Limenaria History


Limenaria is the most recently built village of Thassos due to the gradual abandonment of the mountainous settlement Kastro (Castle) by its residents.
The abandonment of Kastro and the settlement of the residents in the location of Limenaria began in 1905, when the ingenious German businessman Fr.Speidel, founder of the homonymous mining company, arrived at the unimportant at that time, “Skala”.  Only a few hundred meters northeast of Limenaria at the site of “Vouves” he detected significant deposits of silver lead and calamine and immediately began mining.  Mines absorbed all the available workforce, initially that of Kastro and later of Theologos and nearby villages.
The “Palataki” (small palace) that stands imposingly as a landmark in Limenaria, was the residence of the German genius.  Along the beach he built a series  of identical houses for the settlement of the first few workers, some of which still survive to this day, while maintaining the architectural style of the Speidel period (1905-1914).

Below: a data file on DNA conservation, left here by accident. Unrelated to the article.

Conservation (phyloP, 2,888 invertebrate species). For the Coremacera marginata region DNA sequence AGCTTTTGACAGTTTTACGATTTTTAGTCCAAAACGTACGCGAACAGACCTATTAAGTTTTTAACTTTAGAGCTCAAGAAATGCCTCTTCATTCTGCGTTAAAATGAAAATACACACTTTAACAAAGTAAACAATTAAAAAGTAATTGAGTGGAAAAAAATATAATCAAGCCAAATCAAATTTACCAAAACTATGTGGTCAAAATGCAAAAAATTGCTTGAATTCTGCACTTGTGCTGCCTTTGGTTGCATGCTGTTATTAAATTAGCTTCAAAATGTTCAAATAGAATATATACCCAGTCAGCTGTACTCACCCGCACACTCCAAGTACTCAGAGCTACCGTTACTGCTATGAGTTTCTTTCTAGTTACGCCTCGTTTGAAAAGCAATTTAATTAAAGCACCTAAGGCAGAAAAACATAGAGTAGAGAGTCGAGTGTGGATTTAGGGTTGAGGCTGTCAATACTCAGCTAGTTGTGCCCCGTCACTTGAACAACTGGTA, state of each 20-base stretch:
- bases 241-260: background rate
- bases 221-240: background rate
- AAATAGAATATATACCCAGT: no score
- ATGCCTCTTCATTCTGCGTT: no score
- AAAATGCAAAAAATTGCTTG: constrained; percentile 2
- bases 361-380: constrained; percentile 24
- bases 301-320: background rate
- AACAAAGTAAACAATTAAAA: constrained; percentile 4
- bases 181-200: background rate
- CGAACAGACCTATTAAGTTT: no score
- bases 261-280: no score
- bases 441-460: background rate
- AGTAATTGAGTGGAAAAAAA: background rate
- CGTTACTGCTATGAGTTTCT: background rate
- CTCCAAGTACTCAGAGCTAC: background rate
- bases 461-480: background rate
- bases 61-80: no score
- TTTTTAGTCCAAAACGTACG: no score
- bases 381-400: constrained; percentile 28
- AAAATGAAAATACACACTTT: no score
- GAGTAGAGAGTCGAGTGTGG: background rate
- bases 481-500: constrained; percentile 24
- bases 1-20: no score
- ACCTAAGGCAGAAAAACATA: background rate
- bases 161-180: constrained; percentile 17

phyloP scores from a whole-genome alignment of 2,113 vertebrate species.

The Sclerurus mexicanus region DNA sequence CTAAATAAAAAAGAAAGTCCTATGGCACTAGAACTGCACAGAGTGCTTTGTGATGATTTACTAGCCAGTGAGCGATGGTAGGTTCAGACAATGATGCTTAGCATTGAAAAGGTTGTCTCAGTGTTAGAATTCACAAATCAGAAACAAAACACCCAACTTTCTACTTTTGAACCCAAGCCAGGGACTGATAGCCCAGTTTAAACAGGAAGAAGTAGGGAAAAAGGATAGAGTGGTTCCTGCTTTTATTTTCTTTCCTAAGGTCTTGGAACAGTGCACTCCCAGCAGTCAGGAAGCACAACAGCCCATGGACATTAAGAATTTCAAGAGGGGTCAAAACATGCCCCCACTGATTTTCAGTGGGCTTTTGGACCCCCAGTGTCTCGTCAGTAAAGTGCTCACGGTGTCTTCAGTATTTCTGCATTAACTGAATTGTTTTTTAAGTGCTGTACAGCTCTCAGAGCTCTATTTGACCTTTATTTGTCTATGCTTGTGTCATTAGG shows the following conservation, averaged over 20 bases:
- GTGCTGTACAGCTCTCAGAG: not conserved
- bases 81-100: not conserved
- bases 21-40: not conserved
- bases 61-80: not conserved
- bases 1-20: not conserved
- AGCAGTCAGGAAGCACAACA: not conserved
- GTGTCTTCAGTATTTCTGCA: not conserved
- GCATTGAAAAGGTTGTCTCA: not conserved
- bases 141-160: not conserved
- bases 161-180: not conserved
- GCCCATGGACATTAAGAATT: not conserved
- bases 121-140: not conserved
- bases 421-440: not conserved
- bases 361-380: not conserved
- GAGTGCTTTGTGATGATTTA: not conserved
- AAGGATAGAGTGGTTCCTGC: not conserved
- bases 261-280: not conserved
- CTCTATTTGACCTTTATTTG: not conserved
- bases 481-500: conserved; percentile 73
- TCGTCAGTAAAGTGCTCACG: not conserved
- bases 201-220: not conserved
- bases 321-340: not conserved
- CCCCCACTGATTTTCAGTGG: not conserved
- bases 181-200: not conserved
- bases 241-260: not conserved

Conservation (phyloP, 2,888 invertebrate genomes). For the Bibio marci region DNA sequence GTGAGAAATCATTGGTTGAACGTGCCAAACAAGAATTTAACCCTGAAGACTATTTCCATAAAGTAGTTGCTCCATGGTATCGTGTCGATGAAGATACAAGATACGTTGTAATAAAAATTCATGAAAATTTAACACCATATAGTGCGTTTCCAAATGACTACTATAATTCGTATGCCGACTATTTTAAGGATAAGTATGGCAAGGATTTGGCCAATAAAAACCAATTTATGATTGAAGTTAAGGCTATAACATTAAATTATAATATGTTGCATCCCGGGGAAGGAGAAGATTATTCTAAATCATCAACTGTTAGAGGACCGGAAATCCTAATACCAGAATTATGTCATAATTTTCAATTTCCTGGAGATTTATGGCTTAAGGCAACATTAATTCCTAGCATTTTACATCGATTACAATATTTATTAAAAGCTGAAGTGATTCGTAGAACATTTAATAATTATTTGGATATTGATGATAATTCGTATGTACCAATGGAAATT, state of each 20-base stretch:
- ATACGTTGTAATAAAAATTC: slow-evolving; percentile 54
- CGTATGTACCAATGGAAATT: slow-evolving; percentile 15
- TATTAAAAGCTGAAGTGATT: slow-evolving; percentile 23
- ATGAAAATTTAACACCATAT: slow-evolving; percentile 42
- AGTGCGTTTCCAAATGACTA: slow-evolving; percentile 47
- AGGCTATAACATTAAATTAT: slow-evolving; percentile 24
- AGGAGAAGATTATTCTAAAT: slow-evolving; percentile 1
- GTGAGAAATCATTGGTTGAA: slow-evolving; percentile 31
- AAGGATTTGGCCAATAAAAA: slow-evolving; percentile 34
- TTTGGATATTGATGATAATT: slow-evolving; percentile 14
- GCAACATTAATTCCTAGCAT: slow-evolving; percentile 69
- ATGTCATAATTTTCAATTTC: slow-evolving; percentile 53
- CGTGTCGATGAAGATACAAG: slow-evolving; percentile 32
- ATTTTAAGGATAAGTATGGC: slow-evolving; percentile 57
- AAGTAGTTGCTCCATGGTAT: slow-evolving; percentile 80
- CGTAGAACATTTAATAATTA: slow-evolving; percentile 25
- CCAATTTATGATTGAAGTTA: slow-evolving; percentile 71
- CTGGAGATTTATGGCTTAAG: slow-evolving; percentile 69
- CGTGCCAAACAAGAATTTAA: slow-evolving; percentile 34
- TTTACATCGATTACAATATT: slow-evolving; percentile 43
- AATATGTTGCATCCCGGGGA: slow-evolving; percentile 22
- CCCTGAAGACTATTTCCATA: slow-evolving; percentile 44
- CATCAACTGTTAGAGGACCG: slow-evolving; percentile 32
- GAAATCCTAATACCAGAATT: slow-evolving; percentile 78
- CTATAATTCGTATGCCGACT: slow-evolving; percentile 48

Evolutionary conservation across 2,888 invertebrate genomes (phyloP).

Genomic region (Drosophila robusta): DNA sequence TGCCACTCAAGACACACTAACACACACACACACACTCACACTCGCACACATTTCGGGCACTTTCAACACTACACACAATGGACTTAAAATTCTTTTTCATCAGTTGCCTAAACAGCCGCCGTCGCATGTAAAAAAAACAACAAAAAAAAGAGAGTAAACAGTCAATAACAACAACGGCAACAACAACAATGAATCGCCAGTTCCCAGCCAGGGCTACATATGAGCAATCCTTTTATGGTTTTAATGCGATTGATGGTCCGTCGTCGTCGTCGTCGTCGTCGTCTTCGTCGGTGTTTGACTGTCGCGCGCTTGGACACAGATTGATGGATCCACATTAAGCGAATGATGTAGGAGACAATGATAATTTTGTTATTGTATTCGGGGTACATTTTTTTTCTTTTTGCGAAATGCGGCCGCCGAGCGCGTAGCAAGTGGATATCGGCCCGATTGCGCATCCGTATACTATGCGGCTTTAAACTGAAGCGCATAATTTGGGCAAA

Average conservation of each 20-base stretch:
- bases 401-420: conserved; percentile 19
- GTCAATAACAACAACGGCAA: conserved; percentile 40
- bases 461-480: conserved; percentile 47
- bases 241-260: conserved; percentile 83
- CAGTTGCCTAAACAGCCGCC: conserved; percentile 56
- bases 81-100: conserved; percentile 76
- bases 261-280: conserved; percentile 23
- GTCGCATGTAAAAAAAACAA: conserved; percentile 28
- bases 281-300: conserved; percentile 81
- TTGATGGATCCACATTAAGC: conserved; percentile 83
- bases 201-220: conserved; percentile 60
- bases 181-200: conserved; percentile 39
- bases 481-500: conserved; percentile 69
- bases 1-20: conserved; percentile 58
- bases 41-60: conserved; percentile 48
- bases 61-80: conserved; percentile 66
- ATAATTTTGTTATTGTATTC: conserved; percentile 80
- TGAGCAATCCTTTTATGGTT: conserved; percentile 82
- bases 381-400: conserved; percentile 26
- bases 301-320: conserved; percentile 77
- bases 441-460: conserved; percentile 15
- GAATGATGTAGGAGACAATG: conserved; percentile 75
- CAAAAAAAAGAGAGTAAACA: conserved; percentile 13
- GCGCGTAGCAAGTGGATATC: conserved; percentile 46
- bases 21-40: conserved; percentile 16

The mines operated at extremely fast pace until 1914, when the First World War interrupted their operation.  A brief glimpse of their operation was the period 1925-1930, but the global economic “crash” of 1930 definitely ceased their operation.  In 1957 another German company uses Limenaria as its headquarters and uses the facilities of “Palataki”.  This company exploits at other sites large quantities of iron necessary for the reconstruction of war-torn Germany.  Concurrently with this German company, a Greek one operates from its headquarters based in Limenaria too.  The operation of both ceased in 1963 for different reasons each.
During these years Limenaria experienced unprecedented growth and became the most populous city of Thassos, since the census of 1960 counted more than 3500 residents.
Preceded the 1922 a wave of refugees from Haraki of Asia Minor that gave new life to the village.  The residents of Kastro will mix with the people from Asia Minor who will force the residents of Limenaria to the sea. This shift has opened up new economical horizons for the residents.

George Avgoustidis